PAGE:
Timeline of the Brown's Chicken murder case
Victims' friends and relatives put up signs in the windows of the Brown's Chicken and Pasta six months after the murders.
Daily Herald file Photo/1993
Jan. 8, 1993: Seven murdered at Brown's Chicken & Pasta in Palatine; victims found in a walk-in cooler and freezer.
Jan. 9, 1993: Police arrest former Brown's worker but release him two days later. The Elgin man later is cleared of suspicion, sues for wrongful arrest and settles with Palatine in 1997.
Jan. 14, 1993: More than 60 investigators from many police agencies work the case, sorting through 1,150 leads.
Jan. 15, 1993: Police arrest five men but quickly release all but one, holding him on an unrelated charge.
Jan. 25, 1993: Reward reaches $100,000.
July 2, 1993: Relatives of some victims hang signs in Brown's windows reading, "Who killed 7 people 6 months ago and why?"
March 21, 1994: Palatine police arrest and then release a Chicago man.
April 1995: Brown's Chicken and Pasta opens in a new Palatine site with a state-of-the-art security system. "We're happy to be back," says Brown's president Frank Portillo. Former FBI investigator James F. Bell, who worked on the cases of serial killer Ted Bundy and the Green River murders, is brought into the case by Palatine police.
Jan. 8, 1996: Seven people still at work on Brown's task force. "I don't know when, but it will be solved," former Palatine Police Chief Jerry Bratcher says.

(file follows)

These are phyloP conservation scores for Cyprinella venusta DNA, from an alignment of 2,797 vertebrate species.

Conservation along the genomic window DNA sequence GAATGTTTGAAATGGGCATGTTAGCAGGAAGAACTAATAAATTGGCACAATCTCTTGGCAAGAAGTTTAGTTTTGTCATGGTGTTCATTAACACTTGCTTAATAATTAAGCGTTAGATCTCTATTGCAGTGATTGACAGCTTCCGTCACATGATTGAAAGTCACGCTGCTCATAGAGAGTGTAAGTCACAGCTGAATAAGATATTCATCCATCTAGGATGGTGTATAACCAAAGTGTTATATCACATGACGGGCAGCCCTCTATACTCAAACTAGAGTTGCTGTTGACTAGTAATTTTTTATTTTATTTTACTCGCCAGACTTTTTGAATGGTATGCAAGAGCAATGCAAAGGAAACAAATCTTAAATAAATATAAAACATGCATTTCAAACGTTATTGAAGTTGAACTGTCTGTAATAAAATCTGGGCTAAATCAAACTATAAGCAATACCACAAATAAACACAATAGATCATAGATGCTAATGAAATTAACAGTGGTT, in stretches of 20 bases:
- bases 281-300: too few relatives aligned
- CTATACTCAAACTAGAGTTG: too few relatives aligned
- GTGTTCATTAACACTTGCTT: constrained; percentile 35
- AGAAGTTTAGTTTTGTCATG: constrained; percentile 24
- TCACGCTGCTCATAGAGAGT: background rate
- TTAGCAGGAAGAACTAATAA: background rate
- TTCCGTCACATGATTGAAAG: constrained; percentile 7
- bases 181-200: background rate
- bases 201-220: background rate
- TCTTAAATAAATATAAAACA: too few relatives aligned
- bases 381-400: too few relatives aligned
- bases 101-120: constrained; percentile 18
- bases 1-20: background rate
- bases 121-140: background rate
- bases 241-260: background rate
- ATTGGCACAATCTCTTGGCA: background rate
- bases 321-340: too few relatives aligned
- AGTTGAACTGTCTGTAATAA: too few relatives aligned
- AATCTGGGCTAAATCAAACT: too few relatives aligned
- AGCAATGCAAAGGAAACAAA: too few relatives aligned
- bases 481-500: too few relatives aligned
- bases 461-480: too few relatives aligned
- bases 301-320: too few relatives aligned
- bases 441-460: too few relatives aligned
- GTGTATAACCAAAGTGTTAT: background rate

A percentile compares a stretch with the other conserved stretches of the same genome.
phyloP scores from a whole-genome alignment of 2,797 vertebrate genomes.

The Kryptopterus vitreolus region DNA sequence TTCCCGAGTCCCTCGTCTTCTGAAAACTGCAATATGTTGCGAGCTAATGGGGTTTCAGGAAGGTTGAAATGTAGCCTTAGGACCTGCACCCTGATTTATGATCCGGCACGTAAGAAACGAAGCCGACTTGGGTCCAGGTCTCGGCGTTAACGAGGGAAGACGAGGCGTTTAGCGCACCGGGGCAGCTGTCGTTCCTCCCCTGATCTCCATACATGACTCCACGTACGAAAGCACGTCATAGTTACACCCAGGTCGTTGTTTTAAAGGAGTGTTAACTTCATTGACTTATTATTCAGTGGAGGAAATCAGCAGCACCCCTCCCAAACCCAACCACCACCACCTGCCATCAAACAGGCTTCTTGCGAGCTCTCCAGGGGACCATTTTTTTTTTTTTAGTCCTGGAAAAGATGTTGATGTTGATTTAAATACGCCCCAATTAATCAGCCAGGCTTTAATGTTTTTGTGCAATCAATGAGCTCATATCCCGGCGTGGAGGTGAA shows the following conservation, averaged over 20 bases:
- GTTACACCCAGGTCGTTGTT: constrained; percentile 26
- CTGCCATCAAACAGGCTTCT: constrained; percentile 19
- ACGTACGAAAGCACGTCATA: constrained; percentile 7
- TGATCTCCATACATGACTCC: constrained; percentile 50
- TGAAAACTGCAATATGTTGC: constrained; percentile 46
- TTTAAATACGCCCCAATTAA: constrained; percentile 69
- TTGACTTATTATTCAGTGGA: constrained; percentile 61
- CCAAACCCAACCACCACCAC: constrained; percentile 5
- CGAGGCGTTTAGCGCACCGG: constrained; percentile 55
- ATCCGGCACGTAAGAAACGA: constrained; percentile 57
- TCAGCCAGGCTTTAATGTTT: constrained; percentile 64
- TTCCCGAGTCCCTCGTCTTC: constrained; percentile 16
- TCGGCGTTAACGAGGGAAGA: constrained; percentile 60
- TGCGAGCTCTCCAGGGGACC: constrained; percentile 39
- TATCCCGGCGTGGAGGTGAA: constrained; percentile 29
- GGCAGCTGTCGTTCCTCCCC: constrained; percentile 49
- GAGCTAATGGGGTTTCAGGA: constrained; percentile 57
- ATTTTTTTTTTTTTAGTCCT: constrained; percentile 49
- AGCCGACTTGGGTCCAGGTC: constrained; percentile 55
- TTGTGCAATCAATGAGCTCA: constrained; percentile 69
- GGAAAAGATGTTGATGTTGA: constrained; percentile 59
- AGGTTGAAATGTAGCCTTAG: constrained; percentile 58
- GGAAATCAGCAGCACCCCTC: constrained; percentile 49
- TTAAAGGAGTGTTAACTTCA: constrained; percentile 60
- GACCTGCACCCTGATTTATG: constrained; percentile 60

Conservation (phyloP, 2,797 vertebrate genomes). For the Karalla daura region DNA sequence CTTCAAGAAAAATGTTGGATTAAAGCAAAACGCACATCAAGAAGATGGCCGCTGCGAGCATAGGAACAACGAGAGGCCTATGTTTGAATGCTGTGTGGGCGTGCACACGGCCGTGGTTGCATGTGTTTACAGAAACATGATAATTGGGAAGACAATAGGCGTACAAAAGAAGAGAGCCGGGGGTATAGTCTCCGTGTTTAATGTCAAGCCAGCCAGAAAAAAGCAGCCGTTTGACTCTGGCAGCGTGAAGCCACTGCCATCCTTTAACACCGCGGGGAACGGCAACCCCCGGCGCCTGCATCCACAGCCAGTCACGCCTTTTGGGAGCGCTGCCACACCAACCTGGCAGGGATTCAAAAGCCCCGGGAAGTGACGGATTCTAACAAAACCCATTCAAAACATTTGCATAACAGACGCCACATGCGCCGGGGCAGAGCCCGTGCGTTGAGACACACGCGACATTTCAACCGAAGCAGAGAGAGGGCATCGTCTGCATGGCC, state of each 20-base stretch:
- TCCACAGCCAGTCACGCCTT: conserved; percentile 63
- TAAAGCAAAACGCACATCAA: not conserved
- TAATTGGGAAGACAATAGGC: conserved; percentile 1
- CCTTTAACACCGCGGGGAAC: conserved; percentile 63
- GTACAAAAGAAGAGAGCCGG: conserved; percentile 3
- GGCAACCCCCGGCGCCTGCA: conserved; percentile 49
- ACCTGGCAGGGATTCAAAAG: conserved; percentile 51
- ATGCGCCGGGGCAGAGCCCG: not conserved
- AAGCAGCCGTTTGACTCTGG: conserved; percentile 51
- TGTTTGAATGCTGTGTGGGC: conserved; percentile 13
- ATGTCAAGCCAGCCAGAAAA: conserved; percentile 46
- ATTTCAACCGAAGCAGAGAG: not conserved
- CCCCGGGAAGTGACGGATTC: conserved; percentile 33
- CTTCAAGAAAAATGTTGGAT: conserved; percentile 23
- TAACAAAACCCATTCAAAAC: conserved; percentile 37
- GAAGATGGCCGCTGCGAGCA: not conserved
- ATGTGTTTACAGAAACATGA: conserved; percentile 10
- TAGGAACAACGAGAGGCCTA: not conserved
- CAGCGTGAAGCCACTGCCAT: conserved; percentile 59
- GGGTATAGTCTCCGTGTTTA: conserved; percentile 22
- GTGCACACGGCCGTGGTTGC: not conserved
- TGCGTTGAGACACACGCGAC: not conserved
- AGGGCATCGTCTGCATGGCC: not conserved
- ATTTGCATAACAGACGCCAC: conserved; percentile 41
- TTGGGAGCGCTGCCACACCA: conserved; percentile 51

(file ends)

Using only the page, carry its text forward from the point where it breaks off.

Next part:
November 1997: Northwest suburban police departments form Major Case Assistance Team, which commits investigators from numerous towns to work on murders and other crimes.
Nov. 20, 1997: The Better Government Association releases "Patent Malarkey: Public Dishonesty and Deception," a critique of the police work on the case. Palatine village and police officials decry the report's contents.
April 27, 2001: Brown's Chicken & Pasta building torn down. A Chase Bank opened at the site in 2010.
March 25, 2002: Police tip No. 4,842 comes in from James Degorski's ex-girlfriend Anne Lockett, who after nine years breaks her silence with a call to friend Melissa Oberle. Lockett said Juan Luna and Degorski, friends at Fremd High School in the early 1990s, detailed their involvement in the weeks after the murders.
May 8, 2002: Palatine police link Luna's DNA to a partly eaten chicken dinner saved from the restaurant in 1993.
May 16, 2002: Police arrest Juan Luna, 28, at a Carpentersville gas station and James Degorski, 29, near Indianapolis.
July 3, 2002: Luna and Degorski plead not guilty.
May 10, 2007: Luna convicted after jury deliberates for 11 hours. In addition to his DNA and partial palm print, evidence in the 14-day trial included a 43-minute video confession in which Luna gives a bullet-by-bullet account of the killings.
May 17, 2007: A young mother is the jury's lone holdout against giving Luna the death penalty. He is sentenced to life in prison without parole.
Sept. 29, 2009: Despite the absence of physical evidence, Degorski is convicted by a jury after less than two hours of deliberations. Prosecutors relied largely on Degorski's statements to authorities and the testimony of ex-girlfriends Anne Lockett and Eileen Bakalla, who both learned of the bloodshed from Luna and Degorski.
Oct. 20, 2009: Degorski is sentenced to life in prison without parole after two jurors refuse to give him the death penalty.
Feb. 28, 2010: Former Palatine Councilman Jack Wagner issues $98,129 reward split evenly between Lockett and Oberle. Wagner, who started the campaign with $1,000 of his own, refused to give any to Bakalla, who stayed silent until police confronted her.
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